The Priesthood at that time was a purely hereditary function, passed on via the tribe of Levi. All families with the exception of the Cohen’s were allowed to marry outside this tribe, as it was from this branch that the High Priests were drawn. The Priests were allocated angelic names according to their rank, one of which was Gabriel. One of the
young female pupils was known as Mary, and she became pregnant by this Priest. The resultant offspring was the man we know as Jesus.

Whilst I do not doubt the sincerity of these claims, evidence suggests that Jesus was not of the Davidic line, or even Jewish, but rather a member of The Essenes. There are
nevertheless aspects of this story which do fit in with what both channelled sources and the written Gospels say about the birth of this remarkable man.

One of the so-called lost books is The Gospel of the Birth of Mary. This book, together with The Mystical Life of Jesus, written by former Rosicrucian leader, the late H Spencer Lewis, provides great insights into the early life of Mary, and her upbringing, which would seem to bear many similarities to the Rex Deus traditions.

Lewis’ work and this Gospel do however differ in a number of important points. Where the Gospel of the Birth of Mary mentions quite clearly that Mary was of the lineage of King David, Lewis disputes this. According to the Gospel, Mary’s parents, Anna and Joachim were married for 20 years before her conception. This took place following a dream they both had, simultaneously, but in different locations. During this dream, they were visited by an ‘Angel of the Lord’, and agreed to undertake a vow, stating that their daughter would be devoted to the Lord from an early age, and in her fourteenth year would conceive, and bear a child.

Lewis does not mention any Angels, but does state that when Anna discovered her pregnancy, both she and her husband agreed that if the child proved to be a girl, she would become a Dove (vestal) within the Temple. The child was indeed a daughter, and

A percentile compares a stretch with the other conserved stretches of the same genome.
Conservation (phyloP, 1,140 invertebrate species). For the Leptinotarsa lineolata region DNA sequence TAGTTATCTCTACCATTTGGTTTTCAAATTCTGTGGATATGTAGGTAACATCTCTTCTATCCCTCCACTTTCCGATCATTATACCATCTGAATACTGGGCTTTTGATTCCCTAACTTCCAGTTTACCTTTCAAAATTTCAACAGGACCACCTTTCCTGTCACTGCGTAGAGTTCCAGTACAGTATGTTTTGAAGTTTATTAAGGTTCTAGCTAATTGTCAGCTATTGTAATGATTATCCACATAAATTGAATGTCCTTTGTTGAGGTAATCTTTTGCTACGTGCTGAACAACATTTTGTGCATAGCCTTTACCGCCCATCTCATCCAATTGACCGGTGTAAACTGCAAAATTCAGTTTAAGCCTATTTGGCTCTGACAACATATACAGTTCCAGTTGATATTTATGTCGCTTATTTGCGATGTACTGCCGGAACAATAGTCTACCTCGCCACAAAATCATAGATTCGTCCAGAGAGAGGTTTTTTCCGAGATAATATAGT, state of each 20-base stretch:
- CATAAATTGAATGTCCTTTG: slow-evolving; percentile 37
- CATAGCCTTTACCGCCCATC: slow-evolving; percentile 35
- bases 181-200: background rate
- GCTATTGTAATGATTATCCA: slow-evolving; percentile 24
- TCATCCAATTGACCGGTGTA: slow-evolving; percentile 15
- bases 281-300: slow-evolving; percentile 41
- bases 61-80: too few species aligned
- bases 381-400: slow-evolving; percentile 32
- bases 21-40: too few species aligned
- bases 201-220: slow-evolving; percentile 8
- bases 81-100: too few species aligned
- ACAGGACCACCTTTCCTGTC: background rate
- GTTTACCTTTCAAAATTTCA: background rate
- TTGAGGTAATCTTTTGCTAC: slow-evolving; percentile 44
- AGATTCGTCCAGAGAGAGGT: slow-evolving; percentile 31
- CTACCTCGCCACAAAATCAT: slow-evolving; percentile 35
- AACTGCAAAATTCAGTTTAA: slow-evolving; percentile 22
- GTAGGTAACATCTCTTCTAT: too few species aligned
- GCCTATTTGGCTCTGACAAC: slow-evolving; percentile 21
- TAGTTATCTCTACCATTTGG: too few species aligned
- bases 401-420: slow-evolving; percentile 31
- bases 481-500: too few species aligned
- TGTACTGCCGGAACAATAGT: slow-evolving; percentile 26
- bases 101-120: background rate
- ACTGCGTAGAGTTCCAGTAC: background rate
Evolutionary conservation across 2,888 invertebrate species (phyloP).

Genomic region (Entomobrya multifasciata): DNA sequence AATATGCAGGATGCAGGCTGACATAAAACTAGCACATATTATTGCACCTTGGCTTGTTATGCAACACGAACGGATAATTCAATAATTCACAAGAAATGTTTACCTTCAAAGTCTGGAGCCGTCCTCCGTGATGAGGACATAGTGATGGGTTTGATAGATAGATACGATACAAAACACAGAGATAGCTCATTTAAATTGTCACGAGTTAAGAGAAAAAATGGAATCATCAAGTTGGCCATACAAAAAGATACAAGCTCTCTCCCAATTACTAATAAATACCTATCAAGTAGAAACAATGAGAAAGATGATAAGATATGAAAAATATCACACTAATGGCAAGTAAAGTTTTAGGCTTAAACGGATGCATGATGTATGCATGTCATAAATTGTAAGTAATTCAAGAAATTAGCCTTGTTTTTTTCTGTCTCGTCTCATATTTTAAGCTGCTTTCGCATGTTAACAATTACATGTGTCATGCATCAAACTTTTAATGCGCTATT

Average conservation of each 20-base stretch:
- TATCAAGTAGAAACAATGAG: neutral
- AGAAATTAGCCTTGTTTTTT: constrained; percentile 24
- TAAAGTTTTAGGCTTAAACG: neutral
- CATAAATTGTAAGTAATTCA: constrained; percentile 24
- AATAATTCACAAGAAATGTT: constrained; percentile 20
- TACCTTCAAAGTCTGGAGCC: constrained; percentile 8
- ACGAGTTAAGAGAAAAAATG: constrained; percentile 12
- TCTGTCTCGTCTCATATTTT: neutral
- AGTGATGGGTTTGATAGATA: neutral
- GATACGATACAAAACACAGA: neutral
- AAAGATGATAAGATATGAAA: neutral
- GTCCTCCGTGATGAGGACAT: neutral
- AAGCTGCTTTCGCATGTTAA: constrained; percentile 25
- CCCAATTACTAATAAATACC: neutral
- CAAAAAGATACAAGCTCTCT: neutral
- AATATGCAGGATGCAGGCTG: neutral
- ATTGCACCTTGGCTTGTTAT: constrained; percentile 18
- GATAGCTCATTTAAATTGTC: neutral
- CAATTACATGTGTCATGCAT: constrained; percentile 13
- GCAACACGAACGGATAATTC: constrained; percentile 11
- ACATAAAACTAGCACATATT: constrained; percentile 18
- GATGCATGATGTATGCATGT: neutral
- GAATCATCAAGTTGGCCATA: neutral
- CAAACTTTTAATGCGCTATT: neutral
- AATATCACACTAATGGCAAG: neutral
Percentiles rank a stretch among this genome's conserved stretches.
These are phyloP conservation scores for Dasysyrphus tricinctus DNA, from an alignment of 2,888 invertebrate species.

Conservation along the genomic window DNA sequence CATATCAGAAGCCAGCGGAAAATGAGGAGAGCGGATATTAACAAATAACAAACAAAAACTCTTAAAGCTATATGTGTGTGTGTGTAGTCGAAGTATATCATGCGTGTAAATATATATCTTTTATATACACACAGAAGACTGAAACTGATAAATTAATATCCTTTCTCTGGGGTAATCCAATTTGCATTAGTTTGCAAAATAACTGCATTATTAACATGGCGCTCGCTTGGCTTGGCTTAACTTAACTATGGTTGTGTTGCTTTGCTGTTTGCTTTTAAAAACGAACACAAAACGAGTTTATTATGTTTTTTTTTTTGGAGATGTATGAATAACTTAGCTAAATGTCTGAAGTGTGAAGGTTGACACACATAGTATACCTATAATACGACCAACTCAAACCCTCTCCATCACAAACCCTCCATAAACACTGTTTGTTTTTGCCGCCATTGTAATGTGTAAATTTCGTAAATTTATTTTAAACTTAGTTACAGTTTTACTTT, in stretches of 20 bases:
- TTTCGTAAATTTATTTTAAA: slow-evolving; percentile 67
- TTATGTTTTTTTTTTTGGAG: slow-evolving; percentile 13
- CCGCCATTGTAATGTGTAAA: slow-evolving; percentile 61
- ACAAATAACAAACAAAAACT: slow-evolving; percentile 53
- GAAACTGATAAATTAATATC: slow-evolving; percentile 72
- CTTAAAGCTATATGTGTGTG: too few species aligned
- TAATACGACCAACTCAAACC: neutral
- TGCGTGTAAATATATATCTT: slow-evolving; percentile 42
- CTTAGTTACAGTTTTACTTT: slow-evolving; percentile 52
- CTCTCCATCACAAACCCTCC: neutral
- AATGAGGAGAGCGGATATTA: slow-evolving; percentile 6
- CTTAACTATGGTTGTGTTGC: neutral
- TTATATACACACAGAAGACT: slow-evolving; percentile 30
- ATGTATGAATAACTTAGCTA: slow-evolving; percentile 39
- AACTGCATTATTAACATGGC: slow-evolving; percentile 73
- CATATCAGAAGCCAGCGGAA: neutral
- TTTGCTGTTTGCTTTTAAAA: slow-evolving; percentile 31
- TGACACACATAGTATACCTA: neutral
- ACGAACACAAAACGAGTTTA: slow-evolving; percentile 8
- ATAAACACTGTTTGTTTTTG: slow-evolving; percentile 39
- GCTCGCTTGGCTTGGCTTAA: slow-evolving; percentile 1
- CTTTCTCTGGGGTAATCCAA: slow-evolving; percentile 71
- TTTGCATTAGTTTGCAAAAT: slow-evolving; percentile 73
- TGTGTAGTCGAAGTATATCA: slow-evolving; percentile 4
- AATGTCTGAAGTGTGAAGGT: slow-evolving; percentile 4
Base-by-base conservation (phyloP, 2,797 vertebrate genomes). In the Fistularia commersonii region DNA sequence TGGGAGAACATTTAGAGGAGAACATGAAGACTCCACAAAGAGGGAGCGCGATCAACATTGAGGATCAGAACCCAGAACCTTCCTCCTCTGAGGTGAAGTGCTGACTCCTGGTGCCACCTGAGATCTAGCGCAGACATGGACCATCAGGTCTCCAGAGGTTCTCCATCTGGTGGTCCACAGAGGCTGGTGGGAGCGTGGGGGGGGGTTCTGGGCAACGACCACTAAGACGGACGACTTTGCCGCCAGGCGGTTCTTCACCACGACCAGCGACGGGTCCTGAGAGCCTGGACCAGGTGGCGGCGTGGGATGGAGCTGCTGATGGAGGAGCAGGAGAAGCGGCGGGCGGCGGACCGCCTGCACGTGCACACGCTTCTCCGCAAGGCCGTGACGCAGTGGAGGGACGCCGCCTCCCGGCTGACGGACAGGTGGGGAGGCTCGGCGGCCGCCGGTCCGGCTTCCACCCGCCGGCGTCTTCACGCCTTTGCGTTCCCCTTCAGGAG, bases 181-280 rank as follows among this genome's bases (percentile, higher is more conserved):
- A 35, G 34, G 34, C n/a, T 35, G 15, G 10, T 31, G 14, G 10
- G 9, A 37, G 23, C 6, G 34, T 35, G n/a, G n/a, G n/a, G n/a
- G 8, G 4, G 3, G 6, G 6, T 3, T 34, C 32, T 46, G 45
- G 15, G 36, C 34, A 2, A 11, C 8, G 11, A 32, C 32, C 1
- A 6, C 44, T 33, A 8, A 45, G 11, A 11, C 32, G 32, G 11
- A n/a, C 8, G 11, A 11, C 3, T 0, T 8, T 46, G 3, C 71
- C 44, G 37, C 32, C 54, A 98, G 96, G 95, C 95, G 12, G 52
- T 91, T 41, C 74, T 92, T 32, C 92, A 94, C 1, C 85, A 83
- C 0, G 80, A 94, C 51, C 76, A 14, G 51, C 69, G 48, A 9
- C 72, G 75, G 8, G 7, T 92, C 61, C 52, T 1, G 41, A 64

was named Mary.

At the age of six months, Mary was taken to the Temple, as was the custom, in order to be examined, so that the gifts she carried with her from previous incarnations could be identified and worked with. Mary was placed in the sanctum facing east, whilst her mother sat on a white cloth at the foot of the vestal fire. Mary then took seven steps towards her mother, and fell to her knees. This was taken as confirmation that she was indeed to become a Dove.

At the age of three Mary was duly delivered to the Temple, where she remained for the next nine years. At the age of puberty, girls were considered to be unclean, and left the Temple in order to be married. When Mary reached puberty though, the Priests were in a quandary as to what to do, as she had sworn to remain pure and chaste. The High Priest then consulted with the Magi, or Prophets, and was advised to go before the altar and ask God for a sign.

Lewis refers to the High Priest at this time as Joachim, who may well have been Mary’s own father. The Gospel of the Birth of Mary though refers to him as Zacharias, father of John the Baptist. Whatever his true identity, he was advised by God to bring all the local widowers to the Temple, bearing a sacred rod. Mary would be given to the man from whose rod a sign came.

One of these men was known as Joseph, an elderly widower with grown children. When he stepped forward, a dove flew from the top of his rod. As Mary was herself a Dove, Joseph was therefore decreed as her betrothed. Mary left the Temple to live at his house, while Joseph, a builder and carpenter by trade, went away to finish building another house he had been working on.

Another of the lost Gospels, entitled The Protevangelion gives an extremely interesting account of the conception and birth of Jesus, which again is almost identical to that given by H Spencer Lewis. These two accounts would appear to add further weight to the Rex Deus accounts.

Chapter 7 of the Protevangelion states that after Joseph was betrothed to Mary she was taken from the Temple to go and live at his house, after which he went abroad to continue his business. Some time later Mary was summoned back to the Temple to help weave a new curtain. After collecting the necessary materials, she returned home in